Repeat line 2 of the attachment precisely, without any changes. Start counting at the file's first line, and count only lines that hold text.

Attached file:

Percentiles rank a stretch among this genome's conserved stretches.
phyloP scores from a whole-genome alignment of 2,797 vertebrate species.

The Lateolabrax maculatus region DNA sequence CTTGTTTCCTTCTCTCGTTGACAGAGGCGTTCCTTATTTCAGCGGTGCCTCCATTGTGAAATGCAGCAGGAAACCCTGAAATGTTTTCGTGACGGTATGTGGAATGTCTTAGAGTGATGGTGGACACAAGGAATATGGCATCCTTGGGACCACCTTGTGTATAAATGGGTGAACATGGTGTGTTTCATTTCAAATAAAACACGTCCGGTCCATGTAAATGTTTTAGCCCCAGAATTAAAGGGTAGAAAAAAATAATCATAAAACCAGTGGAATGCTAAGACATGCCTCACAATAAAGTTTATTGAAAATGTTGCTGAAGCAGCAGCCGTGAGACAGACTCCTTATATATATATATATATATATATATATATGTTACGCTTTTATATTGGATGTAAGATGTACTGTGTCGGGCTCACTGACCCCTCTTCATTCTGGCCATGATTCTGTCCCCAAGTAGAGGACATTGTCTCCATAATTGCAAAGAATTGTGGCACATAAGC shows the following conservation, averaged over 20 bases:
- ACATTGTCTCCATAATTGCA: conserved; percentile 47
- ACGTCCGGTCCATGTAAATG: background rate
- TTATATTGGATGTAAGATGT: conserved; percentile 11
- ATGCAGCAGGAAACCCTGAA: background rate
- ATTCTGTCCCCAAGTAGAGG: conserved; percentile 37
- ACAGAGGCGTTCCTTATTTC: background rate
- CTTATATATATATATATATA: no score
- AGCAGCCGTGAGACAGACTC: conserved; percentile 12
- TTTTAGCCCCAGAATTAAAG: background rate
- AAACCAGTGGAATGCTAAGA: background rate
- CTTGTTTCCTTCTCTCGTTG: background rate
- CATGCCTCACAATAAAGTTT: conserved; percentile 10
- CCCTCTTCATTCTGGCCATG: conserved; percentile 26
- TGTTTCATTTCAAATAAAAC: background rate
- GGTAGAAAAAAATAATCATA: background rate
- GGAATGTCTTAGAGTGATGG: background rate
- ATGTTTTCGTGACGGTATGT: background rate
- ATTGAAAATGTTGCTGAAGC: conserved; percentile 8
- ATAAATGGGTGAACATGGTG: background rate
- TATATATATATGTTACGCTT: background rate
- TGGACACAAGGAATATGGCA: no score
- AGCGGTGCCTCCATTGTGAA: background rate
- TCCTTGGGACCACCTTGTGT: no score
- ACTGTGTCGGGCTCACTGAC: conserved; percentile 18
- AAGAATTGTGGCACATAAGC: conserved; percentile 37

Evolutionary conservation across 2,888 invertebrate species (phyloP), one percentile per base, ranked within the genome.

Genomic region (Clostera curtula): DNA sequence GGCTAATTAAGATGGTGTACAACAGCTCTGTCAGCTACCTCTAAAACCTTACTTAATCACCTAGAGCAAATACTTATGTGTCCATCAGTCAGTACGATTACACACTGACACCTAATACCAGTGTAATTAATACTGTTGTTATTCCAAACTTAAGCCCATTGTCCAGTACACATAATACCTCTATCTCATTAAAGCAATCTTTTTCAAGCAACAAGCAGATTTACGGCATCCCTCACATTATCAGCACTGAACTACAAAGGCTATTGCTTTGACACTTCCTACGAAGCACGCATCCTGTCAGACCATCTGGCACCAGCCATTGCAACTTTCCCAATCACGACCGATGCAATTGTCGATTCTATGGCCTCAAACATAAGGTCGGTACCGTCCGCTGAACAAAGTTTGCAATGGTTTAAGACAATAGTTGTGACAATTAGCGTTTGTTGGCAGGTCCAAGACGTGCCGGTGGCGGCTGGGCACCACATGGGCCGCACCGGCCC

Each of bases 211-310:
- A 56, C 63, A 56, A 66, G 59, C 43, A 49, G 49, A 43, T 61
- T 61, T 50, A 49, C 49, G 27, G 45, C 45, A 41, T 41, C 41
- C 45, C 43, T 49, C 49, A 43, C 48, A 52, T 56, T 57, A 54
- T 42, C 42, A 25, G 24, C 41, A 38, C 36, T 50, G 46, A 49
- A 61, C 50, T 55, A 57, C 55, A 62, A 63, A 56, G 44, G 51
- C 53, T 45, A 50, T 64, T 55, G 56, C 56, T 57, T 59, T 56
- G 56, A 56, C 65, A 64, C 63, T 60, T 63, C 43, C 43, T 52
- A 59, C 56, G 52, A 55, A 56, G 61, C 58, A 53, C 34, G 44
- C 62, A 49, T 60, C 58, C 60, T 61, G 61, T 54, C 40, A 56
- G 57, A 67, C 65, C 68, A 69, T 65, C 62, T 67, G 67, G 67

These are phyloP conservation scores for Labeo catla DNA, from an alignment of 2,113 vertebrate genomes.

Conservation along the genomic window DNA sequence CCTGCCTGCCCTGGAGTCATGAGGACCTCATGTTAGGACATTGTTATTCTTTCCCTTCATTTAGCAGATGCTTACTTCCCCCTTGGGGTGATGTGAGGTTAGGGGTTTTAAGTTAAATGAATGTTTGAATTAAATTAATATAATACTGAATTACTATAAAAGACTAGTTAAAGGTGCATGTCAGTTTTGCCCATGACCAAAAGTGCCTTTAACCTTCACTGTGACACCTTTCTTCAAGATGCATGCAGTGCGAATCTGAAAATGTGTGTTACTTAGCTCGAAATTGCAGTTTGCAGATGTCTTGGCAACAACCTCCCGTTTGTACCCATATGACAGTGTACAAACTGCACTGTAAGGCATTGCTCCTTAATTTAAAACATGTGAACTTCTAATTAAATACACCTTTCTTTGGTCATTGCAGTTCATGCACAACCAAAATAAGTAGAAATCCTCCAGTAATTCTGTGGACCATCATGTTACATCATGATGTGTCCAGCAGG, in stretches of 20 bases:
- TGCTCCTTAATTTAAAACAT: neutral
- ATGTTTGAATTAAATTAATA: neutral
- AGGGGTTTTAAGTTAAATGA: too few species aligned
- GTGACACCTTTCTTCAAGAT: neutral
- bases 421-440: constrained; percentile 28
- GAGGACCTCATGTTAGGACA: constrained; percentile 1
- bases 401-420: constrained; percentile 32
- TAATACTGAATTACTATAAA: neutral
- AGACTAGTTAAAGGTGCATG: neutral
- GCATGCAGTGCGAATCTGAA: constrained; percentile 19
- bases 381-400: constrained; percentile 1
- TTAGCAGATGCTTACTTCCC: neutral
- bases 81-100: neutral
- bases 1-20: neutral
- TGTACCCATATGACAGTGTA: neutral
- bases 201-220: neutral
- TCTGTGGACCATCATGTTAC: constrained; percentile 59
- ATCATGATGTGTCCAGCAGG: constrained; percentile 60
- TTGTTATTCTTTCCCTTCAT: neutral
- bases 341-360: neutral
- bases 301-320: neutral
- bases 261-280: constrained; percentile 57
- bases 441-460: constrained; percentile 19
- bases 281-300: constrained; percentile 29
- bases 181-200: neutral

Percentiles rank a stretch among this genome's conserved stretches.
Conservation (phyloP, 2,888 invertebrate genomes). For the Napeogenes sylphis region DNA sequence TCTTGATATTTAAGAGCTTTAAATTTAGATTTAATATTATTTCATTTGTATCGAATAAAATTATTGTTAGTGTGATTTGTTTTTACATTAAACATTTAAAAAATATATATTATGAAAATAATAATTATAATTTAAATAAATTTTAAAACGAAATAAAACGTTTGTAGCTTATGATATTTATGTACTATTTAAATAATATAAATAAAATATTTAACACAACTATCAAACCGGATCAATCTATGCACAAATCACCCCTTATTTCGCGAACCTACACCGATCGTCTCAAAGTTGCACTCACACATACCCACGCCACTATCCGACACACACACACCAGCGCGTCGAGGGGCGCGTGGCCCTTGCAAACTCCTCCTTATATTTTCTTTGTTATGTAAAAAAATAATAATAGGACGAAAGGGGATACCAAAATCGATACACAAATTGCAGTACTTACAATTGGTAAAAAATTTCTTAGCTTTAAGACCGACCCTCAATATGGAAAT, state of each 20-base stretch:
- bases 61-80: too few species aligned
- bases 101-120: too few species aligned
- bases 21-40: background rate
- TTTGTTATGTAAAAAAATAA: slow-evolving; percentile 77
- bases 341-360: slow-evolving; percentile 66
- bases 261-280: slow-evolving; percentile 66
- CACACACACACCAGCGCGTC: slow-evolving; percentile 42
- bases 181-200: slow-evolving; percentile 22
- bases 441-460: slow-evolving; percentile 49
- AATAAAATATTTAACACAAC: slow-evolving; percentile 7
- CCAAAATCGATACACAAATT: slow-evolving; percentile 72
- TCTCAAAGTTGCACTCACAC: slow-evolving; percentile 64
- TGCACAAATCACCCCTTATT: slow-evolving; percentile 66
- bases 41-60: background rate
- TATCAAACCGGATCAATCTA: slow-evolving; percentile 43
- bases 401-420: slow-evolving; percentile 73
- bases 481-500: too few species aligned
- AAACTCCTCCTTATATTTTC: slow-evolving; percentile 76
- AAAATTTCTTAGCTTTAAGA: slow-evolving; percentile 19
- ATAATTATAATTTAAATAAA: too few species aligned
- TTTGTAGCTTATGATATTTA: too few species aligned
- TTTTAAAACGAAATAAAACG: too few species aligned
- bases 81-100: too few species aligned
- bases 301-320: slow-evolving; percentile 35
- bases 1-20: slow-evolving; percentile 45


phyloP scores from a whole-genome alignment of 2,797 vertebrate species.